An owner complains about noise from her neighbour’s balcony late at night and asks the condominium to prohibit the neighbour from talking on the balcony after 11 p.m. The condominium does not have a rule prohibiting residents from talking on their balconies at night, but has a rule prohibiting noise that disturbs the other residents.
With more of us staying at home these days this is bound to be a common problem, especially once the warmer weather comes. What should the condominium do when faced with these sorts of complaints? Should the condominium send demand letters to the neighbour? Start a court application? Should the condominium pass a rule prohibiting these late night discussions on the balconies? Fortunately, a recently reported case gives us some guidance.
Lately our firm has been working on a lot of revisions to condominium documents: the declaration, description, by-laws and rules. Cannabis has been a very popular topic these past few months. Some condominiums are updating their condominium documents to reflect changes to the Condominium Act, 1998. Others are making changes to the number of directors or their qualifications.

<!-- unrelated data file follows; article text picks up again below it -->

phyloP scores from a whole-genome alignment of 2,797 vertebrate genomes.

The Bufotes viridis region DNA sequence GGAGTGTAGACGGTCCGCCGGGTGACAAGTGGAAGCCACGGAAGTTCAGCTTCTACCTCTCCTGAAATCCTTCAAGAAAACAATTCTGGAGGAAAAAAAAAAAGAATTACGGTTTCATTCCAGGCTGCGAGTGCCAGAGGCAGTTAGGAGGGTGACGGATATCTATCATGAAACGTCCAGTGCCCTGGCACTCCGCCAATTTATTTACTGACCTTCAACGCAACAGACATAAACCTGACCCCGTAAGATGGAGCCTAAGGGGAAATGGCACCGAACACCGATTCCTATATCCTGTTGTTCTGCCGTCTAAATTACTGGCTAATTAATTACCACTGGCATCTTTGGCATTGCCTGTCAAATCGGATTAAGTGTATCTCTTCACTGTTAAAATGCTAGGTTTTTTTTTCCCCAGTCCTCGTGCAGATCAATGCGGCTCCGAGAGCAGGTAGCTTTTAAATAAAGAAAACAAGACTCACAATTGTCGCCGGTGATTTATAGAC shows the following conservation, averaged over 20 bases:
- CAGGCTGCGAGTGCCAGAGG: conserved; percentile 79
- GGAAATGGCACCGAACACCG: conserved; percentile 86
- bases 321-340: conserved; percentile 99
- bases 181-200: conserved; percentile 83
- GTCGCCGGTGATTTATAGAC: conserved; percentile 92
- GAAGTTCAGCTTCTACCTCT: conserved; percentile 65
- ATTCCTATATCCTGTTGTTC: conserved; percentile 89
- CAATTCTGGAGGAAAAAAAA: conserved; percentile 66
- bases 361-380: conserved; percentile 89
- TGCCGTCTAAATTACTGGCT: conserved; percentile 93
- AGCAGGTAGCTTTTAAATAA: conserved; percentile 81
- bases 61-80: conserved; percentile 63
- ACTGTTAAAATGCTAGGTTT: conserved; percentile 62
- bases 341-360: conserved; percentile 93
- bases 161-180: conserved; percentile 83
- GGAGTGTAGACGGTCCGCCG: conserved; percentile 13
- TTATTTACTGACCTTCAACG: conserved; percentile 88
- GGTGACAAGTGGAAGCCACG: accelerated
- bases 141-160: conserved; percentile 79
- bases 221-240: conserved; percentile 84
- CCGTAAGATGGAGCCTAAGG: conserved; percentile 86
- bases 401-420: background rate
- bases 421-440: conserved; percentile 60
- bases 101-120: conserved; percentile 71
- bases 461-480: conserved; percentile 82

Many clients complain that the process to change their documents is confusing. The main reason for the confusion is that each type of document has its own process to change it. The purpose of this post is to describe the basic process to change each of the documents.
We normally write about new cases or legislative changes on the blog, but sometimes we write about the basics for those just starting out in their condo journey. Today’s post is about condominium documents: declaration, description, by-laws and rules. The next post will describe the process to amend them. Continue reading